abcsofwritingpart2Written by Beth Rodgers

The ABCs of writing continue this month with the rest of the alphabet (see January’s post here).  It’s vital for writers to know their own ABCs so they know what they’re aiming for in writing.

 

Nostalgia.  Use experiences and memories.  Capitalize on the effects of something that happened to you, or causes that got you there.  Feed into nostalgia by remembering how you got a character out of conflict in the past.  It may help you figure out just how to solve a similar problem in a new story you’re writing.  Use nostalgia to your benefit.  Establishing a solid store of connected memories and emotions can make for gripping writing.

 

Opaque.  Don’t be too opaque or transparent.  Don’t make it difficult to understand, or, for that matter, too simple.  Leave room for curiosity.  Don’t give everything away (too transparent), and don’t keep everything a secret until the last chapter (too opaque).  Let readers’ minds wander, but give clues to maintain interest.

 

Purpose.  It may sound cliché, but writing must have purpose.  Know what you’re writing, whom you’re writing for, and why you’re writing.  This helps writers hit home with their purpose.  It’s the driving force behind the greatest writing.

 

Quality.  Quality may seem an overdone characteristic, but it’s absolutely essential.  You may have heard that quality is more important than quantity.  In good writing, this rings true.  Quantity looks good on paper (the more you have, the more work you did, right?), but the truth is that too much of something can be troublesome.  For example, you might find yourself becoming repetitive if you’ve done too much writing.  Season your writing with quality; pepper it with all the ABCs that are staples of your process.

 

Respect.  Have you ever read a book, watched a show, or listened to a song and wondered how in the name of good writing certain lines got uttered?  Maybe you’ve wondered how certain writers keep their jobs or how they continue to publish?  Respect quality writing.  Prove you know what makes good, impressive writing by reading great authors’ works and aspiring to the greatest heights with your own.  Not only should you respect others’ writing, but you should respect your own.  If you don’t respect what you do, how will others?

 

Sportsmanship.  Give your characters competitive edges.  Let them work both for and against one another to make more compelling, animated writing.  You want to keep readers on the edges of their seats by keeping characters on those same edges.  Make characters so vivid that readers are rooting for or against them as they deal with written conflicts and emotions.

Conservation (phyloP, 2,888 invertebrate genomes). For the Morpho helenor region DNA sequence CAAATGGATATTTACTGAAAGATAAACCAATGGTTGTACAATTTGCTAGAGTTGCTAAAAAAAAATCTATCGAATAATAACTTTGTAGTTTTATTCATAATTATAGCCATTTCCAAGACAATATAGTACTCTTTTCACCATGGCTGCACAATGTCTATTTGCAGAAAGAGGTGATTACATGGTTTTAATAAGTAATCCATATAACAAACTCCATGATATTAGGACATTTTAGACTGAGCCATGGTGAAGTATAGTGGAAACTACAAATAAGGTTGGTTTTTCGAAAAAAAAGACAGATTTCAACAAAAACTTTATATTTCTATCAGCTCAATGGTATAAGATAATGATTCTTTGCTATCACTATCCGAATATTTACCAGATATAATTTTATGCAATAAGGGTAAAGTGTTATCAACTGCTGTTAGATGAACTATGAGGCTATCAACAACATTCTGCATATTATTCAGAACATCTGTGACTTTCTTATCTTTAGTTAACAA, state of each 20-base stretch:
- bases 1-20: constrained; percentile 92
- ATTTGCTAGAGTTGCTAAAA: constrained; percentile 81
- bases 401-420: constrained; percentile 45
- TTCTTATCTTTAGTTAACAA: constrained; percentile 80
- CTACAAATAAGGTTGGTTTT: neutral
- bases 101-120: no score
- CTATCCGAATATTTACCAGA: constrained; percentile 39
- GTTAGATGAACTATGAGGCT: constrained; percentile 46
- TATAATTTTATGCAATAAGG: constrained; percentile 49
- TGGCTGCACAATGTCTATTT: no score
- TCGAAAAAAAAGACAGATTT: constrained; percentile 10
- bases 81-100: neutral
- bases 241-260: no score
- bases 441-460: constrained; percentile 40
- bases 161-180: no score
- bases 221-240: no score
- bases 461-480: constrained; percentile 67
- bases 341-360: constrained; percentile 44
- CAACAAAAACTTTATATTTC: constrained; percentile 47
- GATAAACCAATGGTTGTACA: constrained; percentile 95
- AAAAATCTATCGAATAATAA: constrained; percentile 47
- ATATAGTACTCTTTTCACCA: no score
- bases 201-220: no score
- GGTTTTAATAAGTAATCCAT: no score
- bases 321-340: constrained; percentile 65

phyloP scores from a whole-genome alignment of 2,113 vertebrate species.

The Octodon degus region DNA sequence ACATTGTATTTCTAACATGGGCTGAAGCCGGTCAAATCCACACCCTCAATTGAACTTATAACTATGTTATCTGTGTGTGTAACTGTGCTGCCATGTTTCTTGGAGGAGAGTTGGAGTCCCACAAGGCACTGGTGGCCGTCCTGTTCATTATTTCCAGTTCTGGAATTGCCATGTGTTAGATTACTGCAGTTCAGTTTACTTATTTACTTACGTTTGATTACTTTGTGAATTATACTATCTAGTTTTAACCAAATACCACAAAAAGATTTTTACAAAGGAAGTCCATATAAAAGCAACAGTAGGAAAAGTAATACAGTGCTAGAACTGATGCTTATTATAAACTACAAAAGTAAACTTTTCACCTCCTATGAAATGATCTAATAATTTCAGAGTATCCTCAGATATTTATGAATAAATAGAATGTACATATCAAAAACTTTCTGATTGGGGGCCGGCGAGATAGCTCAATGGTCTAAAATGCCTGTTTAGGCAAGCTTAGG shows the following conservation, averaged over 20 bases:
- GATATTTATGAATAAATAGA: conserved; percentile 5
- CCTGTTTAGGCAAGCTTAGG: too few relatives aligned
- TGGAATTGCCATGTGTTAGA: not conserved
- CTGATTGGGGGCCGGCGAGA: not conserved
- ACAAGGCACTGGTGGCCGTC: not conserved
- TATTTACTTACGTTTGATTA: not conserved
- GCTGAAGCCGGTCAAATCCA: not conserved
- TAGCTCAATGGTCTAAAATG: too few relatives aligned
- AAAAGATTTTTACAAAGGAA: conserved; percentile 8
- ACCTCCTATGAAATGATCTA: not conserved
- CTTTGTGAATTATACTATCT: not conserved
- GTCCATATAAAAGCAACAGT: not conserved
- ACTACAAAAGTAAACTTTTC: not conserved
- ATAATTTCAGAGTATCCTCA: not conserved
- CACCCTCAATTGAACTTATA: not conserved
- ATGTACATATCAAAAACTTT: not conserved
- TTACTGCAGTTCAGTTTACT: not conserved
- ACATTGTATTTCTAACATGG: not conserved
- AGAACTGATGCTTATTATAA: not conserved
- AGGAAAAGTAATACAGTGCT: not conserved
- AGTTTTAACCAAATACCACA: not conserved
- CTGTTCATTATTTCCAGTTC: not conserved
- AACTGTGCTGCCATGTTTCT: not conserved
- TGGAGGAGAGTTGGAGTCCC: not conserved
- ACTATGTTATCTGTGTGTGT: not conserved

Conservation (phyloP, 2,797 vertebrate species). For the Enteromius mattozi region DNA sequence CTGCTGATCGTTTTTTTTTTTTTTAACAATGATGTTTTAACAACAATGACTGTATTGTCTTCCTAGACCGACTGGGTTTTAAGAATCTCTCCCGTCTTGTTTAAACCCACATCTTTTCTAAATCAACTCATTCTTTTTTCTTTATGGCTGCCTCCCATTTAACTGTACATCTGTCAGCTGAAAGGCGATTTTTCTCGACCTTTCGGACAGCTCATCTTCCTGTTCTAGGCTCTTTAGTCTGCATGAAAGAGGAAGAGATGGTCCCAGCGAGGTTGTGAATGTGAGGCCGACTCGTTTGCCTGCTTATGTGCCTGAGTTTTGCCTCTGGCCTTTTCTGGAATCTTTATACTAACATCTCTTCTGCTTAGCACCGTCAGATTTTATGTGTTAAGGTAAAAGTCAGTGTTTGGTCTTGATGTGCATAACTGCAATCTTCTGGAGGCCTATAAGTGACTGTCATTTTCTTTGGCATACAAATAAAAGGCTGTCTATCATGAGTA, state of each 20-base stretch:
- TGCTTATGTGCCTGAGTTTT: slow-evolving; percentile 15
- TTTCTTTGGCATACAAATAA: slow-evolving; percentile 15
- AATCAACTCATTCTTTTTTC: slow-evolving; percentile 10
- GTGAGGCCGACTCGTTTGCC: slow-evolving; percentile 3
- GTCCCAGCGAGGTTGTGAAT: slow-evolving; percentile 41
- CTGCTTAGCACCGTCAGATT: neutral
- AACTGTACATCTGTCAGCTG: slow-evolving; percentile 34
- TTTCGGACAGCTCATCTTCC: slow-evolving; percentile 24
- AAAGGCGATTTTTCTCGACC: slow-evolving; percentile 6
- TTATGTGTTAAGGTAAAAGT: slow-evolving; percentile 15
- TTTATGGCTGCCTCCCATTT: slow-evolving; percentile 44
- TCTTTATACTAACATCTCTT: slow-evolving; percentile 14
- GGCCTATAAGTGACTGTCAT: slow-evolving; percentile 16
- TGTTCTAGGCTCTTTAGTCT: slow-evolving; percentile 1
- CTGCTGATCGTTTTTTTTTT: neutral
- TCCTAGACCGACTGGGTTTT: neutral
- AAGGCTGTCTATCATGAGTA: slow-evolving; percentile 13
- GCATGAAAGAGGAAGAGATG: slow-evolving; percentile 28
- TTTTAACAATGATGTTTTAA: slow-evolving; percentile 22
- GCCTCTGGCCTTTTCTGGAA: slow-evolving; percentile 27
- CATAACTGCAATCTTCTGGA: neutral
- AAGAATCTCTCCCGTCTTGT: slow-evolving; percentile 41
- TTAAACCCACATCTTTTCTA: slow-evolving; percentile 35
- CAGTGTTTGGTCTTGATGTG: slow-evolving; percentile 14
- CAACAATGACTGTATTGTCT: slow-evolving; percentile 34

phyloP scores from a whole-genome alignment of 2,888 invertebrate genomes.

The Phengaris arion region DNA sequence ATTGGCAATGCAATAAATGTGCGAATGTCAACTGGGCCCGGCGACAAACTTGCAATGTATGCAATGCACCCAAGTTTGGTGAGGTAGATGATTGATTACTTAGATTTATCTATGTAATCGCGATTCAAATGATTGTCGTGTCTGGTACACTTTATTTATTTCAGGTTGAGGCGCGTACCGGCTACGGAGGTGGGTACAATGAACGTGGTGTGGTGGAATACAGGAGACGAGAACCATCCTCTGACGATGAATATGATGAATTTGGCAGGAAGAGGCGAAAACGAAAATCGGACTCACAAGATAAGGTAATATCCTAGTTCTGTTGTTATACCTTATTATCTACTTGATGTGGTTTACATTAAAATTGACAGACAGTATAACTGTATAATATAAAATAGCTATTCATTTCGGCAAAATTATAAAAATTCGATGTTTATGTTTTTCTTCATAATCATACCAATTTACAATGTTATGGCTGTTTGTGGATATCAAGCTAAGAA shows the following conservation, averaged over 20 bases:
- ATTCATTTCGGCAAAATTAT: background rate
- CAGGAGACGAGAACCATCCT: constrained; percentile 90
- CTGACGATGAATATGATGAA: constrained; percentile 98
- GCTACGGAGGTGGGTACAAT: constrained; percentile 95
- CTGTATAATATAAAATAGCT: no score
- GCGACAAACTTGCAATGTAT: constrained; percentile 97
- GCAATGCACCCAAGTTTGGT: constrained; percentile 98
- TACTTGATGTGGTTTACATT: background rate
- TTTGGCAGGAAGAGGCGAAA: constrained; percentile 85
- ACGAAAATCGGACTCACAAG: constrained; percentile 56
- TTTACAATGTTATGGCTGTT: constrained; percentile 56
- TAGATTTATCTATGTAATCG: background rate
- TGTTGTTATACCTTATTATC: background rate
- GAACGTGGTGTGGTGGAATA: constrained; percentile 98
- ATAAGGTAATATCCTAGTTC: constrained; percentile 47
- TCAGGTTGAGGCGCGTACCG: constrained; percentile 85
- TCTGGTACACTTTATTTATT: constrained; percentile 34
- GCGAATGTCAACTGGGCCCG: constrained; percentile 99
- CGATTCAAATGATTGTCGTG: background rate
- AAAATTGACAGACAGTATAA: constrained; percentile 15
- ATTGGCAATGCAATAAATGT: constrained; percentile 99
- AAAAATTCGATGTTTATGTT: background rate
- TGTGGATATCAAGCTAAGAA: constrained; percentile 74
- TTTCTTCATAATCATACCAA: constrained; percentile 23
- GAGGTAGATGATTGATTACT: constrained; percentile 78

Tact.  Watch your word choice.  You don’t want to fall into the trap of using too strong or too juvenile of language.  Gauge your intended audience and see what words and phrases best fit.  When writing dialogue, write how a person talks – not necessarily with proper grammar.  Understanding your characters will help your writing become more tactful.

 

Uniformity.  Don’t conform to normal writing approaches.  That isn’t to say that some of those approaches shouldn’t be used, because they should be.  Take into account all approaches that other writers have used to make their writing magical, creative, and interesting.  When you make your writing put on a “uniform,” you aren’t allowing it to bask in its own glory.  Let your writing take its own form.  Let it whisk you off into other worlds and help you understand your own style and approach.

 

Value.  Surely you take a vested interest in your writing.  After all, you’re penning it.  So, value your writing technique.  Trust what you know and what you write, and encourage yourself as you go.  Second, find value in your writing.  See strengths it exhibits.  However, don’t forget to look for areas to improve.  It’s the mark of a great, gifted writer when he or she can see areas that are lacking and in need of refinement.

 

Whimsy.  Make your writing fancy-free and whimsical.  Imagine new worlds.  Reach new heights or depths.  Create characters that only you have the ability to solidify through your unique technique.  Have fun, and as you do, write to your heart’s content!

 

Xylophone.  There aren’t many words that begin with ‘X’ that work.  So, go with me here.  A xylophone produces different sounds depending on the parts hit.  So should it be with writing.  Know how to hit high notes, low notes, and everything in-between.  Xylophones allow you to improvise, so try out different writing styles.  Improve your technique by testing different genres.  See what you can do to make your writing more surprising and impressive.

 

Yet.  If you don’t believe in yourself, who will?  You may not have been published yet.  You may not have perfected your writing technique yet.  You may not even know what you want to write about yet.  Notice what the key word is in all this: yet.  Nothing may have happened yet, but it may be on the verge of happening.  Don’t give up.  Keep trying.  Work harder.  Strive to higher heights; imagine thrilling scenes.  Everything good will come in time, as long as you keep in mind that it might not have happened yet, but it’s working its way there, just as you’re still working your way there.

 

Zest.  One of the most important aspects of the ABCs of writing is to have zest for what you’re doing.  You want to come across as someone who loves his or her craft, and the best way to do this is to prove your love of writing by making it part of your everyday life.  Use zest to engage in symbolism, vocabulary, and other aspects of your own ABCs that make you love what you do.

 

The ABCs of writing don’t stop here.  There are many more words that can be explored to further your craft.  You can learn to write what you like and do it well.

 

Now that you’ve read my ABCs of writing, what are yours?

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